Learn the Key Advantages

There are many ways purchasing a car from a private seller can be beneficial, including the following:

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    Potentially lower price

    A private seller doesn’t have as many extra fees, unlike car dealerships who may invest more in on-site maintenance and cleaning.

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    More negotiating room

    Private parties don’t typically sell cars daily, so they may not be as skilled as dealerships in negotiation.

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    Faster and more straightforward transaction

    A private seller may need to close the deal quickly, depending on their situation. Once you both agree on a price, you can quickly move on to the next step and complete the title transfer.

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    More options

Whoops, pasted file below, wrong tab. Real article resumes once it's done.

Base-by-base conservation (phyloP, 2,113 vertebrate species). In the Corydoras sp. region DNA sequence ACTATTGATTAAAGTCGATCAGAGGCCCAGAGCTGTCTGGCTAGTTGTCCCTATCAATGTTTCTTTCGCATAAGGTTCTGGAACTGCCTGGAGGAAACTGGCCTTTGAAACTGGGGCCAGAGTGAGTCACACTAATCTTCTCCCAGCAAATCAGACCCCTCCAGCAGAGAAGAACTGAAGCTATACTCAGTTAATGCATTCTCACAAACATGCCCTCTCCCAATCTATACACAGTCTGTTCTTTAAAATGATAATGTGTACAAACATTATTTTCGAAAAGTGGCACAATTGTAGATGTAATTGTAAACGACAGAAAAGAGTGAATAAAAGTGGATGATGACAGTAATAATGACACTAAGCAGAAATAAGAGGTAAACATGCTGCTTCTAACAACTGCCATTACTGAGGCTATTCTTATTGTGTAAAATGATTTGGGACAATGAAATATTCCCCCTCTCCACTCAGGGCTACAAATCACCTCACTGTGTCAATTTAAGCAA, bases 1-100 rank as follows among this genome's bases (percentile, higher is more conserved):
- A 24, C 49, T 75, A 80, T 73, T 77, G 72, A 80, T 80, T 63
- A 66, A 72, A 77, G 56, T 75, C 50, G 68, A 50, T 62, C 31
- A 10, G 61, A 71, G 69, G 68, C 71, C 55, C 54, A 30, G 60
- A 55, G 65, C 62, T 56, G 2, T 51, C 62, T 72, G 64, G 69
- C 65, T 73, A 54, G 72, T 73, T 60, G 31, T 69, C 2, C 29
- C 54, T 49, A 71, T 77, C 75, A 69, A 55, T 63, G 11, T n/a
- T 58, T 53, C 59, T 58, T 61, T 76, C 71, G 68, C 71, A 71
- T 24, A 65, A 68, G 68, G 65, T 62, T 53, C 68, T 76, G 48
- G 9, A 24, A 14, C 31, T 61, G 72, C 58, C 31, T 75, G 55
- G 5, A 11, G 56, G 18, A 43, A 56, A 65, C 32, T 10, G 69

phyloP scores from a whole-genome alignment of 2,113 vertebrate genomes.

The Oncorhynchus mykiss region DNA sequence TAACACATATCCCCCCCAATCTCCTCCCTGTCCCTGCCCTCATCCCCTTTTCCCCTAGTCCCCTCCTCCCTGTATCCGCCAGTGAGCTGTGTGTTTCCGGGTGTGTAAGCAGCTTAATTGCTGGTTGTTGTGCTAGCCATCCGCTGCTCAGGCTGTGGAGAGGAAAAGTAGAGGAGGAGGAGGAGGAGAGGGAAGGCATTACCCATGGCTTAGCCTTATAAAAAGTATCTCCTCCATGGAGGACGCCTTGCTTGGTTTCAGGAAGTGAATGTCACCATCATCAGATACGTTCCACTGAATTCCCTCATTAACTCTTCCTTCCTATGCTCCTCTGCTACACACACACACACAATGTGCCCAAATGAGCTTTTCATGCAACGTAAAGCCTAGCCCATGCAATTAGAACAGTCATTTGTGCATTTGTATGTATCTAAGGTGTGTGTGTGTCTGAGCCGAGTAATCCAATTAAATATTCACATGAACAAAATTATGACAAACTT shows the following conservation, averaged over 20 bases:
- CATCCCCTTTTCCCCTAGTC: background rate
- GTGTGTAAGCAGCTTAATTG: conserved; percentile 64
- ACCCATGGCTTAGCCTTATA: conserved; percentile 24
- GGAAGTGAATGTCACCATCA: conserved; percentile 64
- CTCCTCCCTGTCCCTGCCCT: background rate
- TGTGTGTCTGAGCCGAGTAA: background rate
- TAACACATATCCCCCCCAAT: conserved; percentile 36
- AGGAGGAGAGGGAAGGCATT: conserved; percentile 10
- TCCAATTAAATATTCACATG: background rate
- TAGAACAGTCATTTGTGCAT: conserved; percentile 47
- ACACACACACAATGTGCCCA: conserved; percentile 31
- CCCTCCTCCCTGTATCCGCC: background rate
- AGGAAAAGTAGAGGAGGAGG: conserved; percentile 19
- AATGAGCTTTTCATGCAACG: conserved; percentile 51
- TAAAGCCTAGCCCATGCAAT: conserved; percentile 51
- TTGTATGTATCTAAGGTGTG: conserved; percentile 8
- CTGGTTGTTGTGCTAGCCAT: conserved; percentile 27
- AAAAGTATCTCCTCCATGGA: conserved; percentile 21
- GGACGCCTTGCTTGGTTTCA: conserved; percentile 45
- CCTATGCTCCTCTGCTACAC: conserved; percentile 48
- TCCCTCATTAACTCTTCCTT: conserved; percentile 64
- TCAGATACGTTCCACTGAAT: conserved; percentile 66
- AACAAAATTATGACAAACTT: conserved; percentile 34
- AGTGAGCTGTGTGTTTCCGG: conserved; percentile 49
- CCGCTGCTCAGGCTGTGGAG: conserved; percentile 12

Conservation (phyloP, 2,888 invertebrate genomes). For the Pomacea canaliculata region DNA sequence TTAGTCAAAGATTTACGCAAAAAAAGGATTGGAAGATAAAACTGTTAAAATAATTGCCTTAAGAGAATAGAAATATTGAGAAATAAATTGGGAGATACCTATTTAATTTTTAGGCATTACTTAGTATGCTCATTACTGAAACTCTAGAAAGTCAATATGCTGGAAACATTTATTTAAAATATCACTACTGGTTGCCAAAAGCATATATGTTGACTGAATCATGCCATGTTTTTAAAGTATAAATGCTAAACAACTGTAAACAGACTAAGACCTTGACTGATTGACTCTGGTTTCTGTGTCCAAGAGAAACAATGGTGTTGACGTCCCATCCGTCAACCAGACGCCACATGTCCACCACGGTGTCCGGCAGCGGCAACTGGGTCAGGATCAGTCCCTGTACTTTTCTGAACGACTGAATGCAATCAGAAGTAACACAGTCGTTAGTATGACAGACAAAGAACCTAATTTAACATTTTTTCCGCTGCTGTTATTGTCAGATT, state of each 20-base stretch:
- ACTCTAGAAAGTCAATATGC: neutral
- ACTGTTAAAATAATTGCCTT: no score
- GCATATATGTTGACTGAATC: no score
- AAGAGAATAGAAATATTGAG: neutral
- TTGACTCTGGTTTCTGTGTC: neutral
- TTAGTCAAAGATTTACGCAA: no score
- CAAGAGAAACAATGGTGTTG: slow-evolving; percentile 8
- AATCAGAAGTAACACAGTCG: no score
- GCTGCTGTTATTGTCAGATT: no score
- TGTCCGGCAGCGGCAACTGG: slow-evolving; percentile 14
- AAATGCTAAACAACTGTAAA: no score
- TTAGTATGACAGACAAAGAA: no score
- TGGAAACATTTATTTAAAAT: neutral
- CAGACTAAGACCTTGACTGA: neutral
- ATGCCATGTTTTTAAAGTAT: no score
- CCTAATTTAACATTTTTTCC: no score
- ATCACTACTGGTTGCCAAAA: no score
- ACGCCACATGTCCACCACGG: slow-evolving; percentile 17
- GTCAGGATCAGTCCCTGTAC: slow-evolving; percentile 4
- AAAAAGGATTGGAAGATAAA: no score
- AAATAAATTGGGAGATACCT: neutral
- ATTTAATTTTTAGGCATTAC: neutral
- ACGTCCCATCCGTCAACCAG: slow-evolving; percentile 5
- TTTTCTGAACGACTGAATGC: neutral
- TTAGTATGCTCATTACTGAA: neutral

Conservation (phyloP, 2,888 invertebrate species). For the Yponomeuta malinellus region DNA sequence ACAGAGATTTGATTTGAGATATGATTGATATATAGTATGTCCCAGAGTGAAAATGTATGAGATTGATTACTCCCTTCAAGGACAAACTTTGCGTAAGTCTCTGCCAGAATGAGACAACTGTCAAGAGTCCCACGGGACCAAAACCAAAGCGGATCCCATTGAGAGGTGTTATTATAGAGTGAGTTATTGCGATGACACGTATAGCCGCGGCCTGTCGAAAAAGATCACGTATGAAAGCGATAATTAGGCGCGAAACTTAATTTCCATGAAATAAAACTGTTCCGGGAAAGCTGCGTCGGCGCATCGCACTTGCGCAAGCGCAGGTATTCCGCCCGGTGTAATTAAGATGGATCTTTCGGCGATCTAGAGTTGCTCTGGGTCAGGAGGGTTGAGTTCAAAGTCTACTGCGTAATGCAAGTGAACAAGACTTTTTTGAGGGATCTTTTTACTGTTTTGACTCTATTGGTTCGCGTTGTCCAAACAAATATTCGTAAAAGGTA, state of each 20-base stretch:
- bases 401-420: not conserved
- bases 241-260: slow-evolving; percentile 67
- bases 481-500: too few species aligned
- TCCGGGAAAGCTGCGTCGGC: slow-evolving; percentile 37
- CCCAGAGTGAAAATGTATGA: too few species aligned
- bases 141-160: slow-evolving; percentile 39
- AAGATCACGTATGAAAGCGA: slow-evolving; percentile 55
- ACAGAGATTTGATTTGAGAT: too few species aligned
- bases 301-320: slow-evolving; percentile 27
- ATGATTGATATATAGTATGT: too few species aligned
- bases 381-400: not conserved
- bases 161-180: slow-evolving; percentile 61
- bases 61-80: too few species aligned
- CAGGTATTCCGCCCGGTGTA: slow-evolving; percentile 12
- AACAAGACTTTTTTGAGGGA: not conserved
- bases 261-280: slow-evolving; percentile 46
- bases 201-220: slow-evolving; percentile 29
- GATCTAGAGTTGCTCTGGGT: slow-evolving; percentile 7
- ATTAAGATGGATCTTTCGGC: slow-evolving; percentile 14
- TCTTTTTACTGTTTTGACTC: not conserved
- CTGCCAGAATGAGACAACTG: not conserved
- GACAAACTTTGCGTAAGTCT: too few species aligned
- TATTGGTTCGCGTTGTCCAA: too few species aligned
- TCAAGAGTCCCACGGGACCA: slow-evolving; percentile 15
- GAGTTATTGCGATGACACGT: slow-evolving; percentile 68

Buying from a private seller gives you more options as you can easily shop around and compare thousands of listings. You also have a bigger chance of getting a more well-maintained car.

Learn the Key Disadvantages

Despite the advantages, there are also disadvantages you should be wary of. Below are some of them.

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    No dealer warranties

    With private sales, you likely won’t get warranties. If you find a relatively new car, you may check if it still has existing warranties.

    No lemon law protections

    Buying from a car dealership means the lemon law protects you. The specifics of the regulation may vary per state, but it typically requires manufacturers to provide a refund or replacement should the new vehicle have a substantial defect that can’t be fixed. This may not apply to used cars, including those bought from private sellers.

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    Vehicle registration and documentation

    You may need to work on the title transfer and car registration yourself.

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    Dealing with a stranger

    Choosing to purchase from a private seller means you must risk dealing with someone you don’t know. While this might also be true if you purchase from a dealership, with private sellers it can be more difficult to check their reputation and credibility.